John Donald MacArthur (1897-1978) was one of the three wealthiest men in America at the time of his death, and was sole owner of the nation’s largest privately held insurance company.
One of seven children, Mr. MacArthur was born in an impoverished coal-producing area of eastern Pennsylvania. His three brothers who survived childhood all achieved success in their fields: Alfred in insurance, Telfer in publishing, and Charles as a newsman, playwright, and Hollywood screen writer. John held several jobs, including stints as a newspaper reporter, as an insurance salesman in his brother’s company, and in three unsuccessful business ventures, before turning to insurance as his life’s work.
In 1928, at the age of 30, Mr. MacArthur bought the Marquette Life Insurance Company, and in 1935, he borrowed $2,500 to acquire the financially impaired Bankers Life and Casualty Company of Chicago. Five years later, Bankers had more than $1 million of assets; by 1977, they had surpassed $1 billion. At his death, Mr. MacArthur’s insurance companies had more than 3 million policyholders, with $5.5 billion of insurance in force, and a sales staff of more than 5,000 agents and brokers.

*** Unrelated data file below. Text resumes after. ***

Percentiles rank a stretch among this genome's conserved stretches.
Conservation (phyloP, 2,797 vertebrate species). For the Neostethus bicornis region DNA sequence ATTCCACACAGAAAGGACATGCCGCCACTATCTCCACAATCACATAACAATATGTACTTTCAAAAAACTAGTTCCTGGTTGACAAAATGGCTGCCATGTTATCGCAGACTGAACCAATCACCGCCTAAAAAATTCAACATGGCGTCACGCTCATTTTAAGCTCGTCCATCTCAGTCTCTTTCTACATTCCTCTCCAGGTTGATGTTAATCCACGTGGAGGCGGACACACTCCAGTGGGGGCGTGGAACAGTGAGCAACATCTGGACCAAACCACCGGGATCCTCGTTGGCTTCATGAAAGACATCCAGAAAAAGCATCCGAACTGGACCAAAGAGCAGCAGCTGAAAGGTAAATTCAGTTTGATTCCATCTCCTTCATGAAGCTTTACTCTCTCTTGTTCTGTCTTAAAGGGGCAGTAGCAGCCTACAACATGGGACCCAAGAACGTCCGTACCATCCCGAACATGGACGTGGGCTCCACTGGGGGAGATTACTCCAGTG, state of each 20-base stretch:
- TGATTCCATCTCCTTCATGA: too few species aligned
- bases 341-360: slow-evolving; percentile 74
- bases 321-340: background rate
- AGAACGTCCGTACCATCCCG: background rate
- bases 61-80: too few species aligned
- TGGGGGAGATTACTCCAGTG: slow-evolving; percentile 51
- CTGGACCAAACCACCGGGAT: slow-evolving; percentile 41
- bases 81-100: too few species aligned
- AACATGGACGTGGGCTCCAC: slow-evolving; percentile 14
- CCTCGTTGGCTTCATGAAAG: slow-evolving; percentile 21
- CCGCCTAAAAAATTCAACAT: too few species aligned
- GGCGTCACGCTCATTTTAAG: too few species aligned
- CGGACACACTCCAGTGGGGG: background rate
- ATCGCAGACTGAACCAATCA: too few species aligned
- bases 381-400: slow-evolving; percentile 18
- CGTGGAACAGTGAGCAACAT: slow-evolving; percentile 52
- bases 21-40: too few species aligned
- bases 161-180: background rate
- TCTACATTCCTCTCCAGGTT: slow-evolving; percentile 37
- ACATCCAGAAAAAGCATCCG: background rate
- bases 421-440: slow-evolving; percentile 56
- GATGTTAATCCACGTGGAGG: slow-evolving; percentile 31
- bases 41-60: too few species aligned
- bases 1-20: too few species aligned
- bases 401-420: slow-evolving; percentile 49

In the 1960’s, Mr. MacArthur’s attention turned to real estate and development. He conducted his business at a table in the coffee shop of the Colonnades Beach Hotel, in Palm Beach Shores, Florida. He owned the hotel, and he and his wife lived in a modest apartment overlooking a parking lot.
At one time or another, Mr. MacArthur’s holdings included 100,000 acres of land in Florida, primarily in the Palm Beach and Sarasota areas; several development companies and shopping centers; paper and pulp companies; 19 commercial, office, and apartment buildings in New York City; several publishing enterprises; hotels; radio and television stations; banks and 12 insurance companies.